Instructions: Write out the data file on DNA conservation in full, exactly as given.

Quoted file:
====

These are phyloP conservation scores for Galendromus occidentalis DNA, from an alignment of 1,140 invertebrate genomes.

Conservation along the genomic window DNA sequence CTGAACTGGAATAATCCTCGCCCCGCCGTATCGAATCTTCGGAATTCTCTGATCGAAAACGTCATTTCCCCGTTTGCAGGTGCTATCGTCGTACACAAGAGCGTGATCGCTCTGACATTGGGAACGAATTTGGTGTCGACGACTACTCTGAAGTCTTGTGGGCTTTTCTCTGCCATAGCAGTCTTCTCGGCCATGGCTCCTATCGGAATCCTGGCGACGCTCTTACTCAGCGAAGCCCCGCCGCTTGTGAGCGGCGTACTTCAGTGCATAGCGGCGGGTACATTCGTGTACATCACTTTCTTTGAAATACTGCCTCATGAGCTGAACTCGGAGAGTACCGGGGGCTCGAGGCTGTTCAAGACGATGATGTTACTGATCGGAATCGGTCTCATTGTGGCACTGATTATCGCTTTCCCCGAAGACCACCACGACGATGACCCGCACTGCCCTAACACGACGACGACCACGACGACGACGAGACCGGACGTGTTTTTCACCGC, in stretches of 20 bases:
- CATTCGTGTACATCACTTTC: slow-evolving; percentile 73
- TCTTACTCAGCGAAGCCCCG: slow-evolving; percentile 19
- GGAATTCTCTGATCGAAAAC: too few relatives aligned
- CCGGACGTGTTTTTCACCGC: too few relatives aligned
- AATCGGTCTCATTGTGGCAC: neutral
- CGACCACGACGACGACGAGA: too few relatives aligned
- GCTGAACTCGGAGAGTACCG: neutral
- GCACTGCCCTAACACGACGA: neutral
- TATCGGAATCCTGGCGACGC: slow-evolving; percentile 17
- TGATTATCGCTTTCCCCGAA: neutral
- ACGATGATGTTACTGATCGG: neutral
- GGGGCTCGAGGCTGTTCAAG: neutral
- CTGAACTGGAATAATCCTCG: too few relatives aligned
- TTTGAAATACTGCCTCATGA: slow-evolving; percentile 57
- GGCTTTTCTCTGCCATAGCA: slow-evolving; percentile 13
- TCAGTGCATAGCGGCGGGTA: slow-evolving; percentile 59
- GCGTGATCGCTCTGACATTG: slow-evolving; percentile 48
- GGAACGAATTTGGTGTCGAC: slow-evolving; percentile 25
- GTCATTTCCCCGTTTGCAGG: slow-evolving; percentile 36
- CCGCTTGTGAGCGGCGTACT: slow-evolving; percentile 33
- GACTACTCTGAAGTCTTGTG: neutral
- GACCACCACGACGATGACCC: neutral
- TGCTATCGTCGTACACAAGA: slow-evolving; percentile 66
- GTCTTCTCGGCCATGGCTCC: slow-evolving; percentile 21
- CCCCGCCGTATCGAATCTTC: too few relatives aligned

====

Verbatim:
These are phyloP conservation scores for Galendromus occidentalis DNA, from an alignment of 1,140 invertebrate genomes.

Conservation along the genomic window DNA sequence CTGAACTGGAATAATCCTCGCCCCGCCGTATCGAATCTTCGGAATTCTCTGATCGAAAACGTCATTTCCCCGTTTGCAGGTGCTATCGTCGTACACAAGAGCGTGATCGCTCTGACATTGGGAACGAATTTGGTGTCGACGACTACTCTGAAGTCTTGTGGGCTTTTCTCTGCCATAGCAGTCTTCTCGGCCATGGCTCCTATCGGAATCCTGGCGACGCTCTTACTCAGCGAAGCCCCGCCGCTTGTGAGCGGCGTACTTCAGTGCATAGCGGCGGGTACATTCGTGTACATCACTTTCTTTGAAATACTGCCTCATGAGCTGAACTCGGAGAGTACCGGGGGCTCGAGGCTGTTCAAGACGATGATGTTACTGATCGGAATCGGTCTCATTGTGGCACTGATTATCGCTTTCCCCGAAGACCACCACGACGATGACCCGCACTGCCCTAACACGACGACGACCACGACGACGACGAGACCGGACGTGTTTTTCACCGC, in stretches of 20 bases:
- CATTCGTGTACATCACTTTC: slow-evolving; percentile 73
- TCTTACTCAGCGAAGCCCCG: slow-evolving; percentile 19
- GGAATTCTCTGATCGAAAAC: too few relatives aligned
- CCGGACGTGTTTTTCACCGC: too few relatives aligned
- AATCGGTCTCATTGTGGCAC: neutral
- CGACCACGACGACGACGAGA: too few relatives aligned
- GCTGAACTCGGAGAGTACCG: neutral
- GCACTGCCCTAACACGACGA: neutral
- TATCGGAATCCTGGCGACGC: slow-evolving; percentile 17
- TGATTATCGCTTTCCCCGAA: neutral
- ACGATGATGTTACTGATCGG: neutral
- GGGGCTCGAGGCTGTTCAAG: neutral
- CTGAACTGGAATAATCCTCG: too few relatives aligned
- TTTGAAATACTGCCTCATGA: slow-evolving; percentile 57
- GGCTTTTCTCTGCCATAGCA: slow-evolving; percentile 13
- TCAGTGCATAGCGGCGGGTA: slow-evolving; percentile 59
- GCGTGATCGCTCTGACATTG: slow-evolving; percentile 48
- GGAACGAATTTGGTGTCGAC: slow-evolving; percentile 25
- GTCATTTCCCCGTTTGCAGG: slow-evolving; percentile 36
- CCGCTTGTGAGCGGCGTACT: slow-evolving; percentile 33
- GACTACTCTGAAGTCTTGTG: neutral
- GACCACCACGACGATGACCC: neutral
- TGCTATCGTCGTACACAAGA: slow-evolving; percentile 66
- GTCTTCTCGGCCATGGCTCC: slow-evolving; percentile 21
- CCCCGCCGTATCGAATCTTC: too few relatives aligned